Toon, SM and Westwood, RF and Styles, P and Cassidy, N (2018) Reducing the Risk of Felt Seismicity During Hydraulic Fracturing: How close is too close? An Analysis of the Effect of Operational Parameters on the Stress Change to Pre-existing Faults. Geophysical Research Abstracts. (In Press)

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Abstract

Hydraulic fracturing is widely used in the petroleum industry to enhance oil and gas production, especially for the extraction of shale gas from unconventional reservoirs. A good understanding of the vertical distance which should be preserved between hydraulic stimulation and overlying aquifers (potable water) has been previously demonstrated as being greater than 600 metres (2000 feet). However, the effective application of this technique depends on many factors; one of particular importance is the influence of the fracturing process on pre-existing fractures and faults in the reservoir. Specifically, the identification of the required respect distance, that is distance which must be maintained between the hydraulic fracturing location and pre-existing faults, is of paramount importance in minimizing the risk of induced seismicity. This is an important consideration for setting the guidelines for operational procedures by legislative authorities. We investigate the respect distance using a Monte Carlo approach, generating fifty discrete fracture networks for each of three fracture intensities, on which a hydraulic fracturing simulation is run, using FracMan®. The Coulomb stress change of the rock surrounding the simulated injection stage is calculated for three weighted source mechanisms combining inflation, strike-slip and reverse. The lateral respect distance is obtained using values from literature of the amount of stress required to induce movement on a pre-existing fault. We find that the lateral respect distance is dependent on fracture intensity and the failure threshold. However, the weighting of the source mechanism has limited effect on the lateral respect distance. We then investigate the effect that changing two operational parameters (flow rate and pumping time) and differential pressure has on the flow distance, fracture network area and the minimum lateral distance that hydraulic fracturing should occur from a pre-existing fault in order not to reactivate it; thus reducing the risk of felt seismicity. Sensitivity analyses are conducted using a Monte Carlo approach. Results show that the flow rate has the smallest rate of change for fracture area (3700 m2 per 0.01 m3/s) and flow distance (8.3 m per 0.01 m3/s). We find that differential pressure has the largest impact on stimulated fracture area. The pumping time has the most significant effect on the flow distance (48 m/hr) and the stress threshold value has the most significant effect on the lateral respect distance. We suggest that to reduce the lateral distance, a compromise is required between flow distance and fracture area. The results obtained by this research provide invaluable guidance for operational practice in determining the potential area of the induced fracture network and generated stress field under realistic hydraulic fracturing conditions, an important aspect for risk assessments. This work was supported by SHEER (Shale gas Exploration and Exploitation Induced Risks), which has received funding from the European Union’s Horizon 2020 research and innovation programme under grant agreement No 640896.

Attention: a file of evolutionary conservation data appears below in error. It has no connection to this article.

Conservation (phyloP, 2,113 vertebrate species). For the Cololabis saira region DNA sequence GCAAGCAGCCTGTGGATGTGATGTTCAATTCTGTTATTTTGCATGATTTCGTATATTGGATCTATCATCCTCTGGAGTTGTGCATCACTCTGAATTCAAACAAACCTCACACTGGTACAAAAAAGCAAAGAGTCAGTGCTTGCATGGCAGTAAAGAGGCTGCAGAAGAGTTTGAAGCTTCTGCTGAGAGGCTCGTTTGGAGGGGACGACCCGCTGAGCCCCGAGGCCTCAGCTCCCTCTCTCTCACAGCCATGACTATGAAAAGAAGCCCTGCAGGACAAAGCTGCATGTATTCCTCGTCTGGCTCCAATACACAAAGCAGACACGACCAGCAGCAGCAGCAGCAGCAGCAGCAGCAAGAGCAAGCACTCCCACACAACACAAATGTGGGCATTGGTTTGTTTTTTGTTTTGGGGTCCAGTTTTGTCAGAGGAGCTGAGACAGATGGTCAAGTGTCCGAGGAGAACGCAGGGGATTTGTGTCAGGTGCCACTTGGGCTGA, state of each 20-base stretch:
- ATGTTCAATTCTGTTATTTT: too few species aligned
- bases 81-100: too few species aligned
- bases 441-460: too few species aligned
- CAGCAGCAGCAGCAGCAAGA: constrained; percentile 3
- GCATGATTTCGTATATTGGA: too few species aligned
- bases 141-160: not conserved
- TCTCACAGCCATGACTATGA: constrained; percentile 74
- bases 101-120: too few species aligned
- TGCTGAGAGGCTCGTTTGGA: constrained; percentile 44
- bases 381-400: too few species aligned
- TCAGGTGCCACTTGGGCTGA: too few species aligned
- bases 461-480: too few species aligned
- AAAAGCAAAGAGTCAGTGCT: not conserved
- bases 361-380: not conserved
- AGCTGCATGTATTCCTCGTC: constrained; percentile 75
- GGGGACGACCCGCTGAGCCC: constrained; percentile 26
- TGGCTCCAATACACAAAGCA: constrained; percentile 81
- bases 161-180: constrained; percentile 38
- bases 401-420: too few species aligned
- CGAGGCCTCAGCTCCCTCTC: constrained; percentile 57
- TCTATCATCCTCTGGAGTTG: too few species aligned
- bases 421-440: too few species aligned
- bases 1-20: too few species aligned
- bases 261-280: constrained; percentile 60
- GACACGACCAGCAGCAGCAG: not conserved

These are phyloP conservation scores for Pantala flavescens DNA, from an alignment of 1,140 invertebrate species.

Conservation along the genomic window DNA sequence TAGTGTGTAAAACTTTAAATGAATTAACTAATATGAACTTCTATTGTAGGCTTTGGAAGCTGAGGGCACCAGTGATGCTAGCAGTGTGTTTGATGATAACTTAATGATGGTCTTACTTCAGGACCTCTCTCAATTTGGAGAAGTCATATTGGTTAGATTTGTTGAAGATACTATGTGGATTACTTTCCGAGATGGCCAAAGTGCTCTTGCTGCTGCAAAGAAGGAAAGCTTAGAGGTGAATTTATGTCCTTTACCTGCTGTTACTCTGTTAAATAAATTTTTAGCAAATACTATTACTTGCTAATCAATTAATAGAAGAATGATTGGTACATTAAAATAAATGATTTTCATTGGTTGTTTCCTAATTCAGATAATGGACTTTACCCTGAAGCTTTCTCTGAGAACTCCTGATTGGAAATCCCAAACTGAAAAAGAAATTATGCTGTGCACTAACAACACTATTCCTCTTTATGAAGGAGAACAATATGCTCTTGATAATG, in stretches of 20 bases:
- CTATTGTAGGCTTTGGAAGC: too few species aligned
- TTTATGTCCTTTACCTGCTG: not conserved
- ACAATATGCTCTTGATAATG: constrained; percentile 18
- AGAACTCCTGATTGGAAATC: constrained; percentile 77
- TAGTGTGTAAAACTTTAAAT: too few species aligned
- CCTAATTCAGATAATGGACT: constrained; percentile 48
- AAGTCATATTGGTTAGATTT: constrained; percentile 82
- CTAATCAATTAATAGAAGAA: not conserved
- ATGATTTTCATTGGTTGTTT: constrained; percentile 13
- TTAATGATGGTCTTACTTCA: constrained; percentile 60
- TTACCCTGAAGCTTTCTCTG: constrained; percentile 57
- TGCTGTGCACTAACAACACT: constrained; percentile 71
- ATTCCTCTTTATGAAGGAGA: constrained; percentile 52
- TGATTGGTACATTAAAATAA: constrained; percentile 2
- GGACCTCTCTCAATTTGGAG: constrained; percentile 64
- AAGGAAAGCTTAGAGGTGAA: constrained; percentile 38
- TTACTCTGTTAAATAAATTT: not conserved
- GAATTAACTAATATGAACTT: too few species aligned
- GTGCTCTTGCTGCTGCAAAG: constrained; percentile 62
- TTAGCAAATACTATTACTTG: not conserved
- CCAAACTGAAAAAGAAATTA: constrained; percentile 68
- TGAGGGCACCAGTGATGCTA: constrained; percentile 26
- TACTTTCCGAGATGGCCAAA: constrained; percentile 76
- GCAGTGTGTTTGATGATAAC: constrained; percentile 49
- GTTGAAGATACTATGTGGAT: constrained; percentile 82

Item Type: Article
Subjects: G Geography. Anthropology. Recreation > GB Physical geography
Divisions: Faculty of Natural Sciences > School of Geography, Geology and the Environment
Depositing User: Symplectic
Date Deposited: 05 Feb 2018 21:10
Last Modified: 05 Feb 2018 21:17
URI: http://eprints.keele.ac.uk/id/eprint/4422

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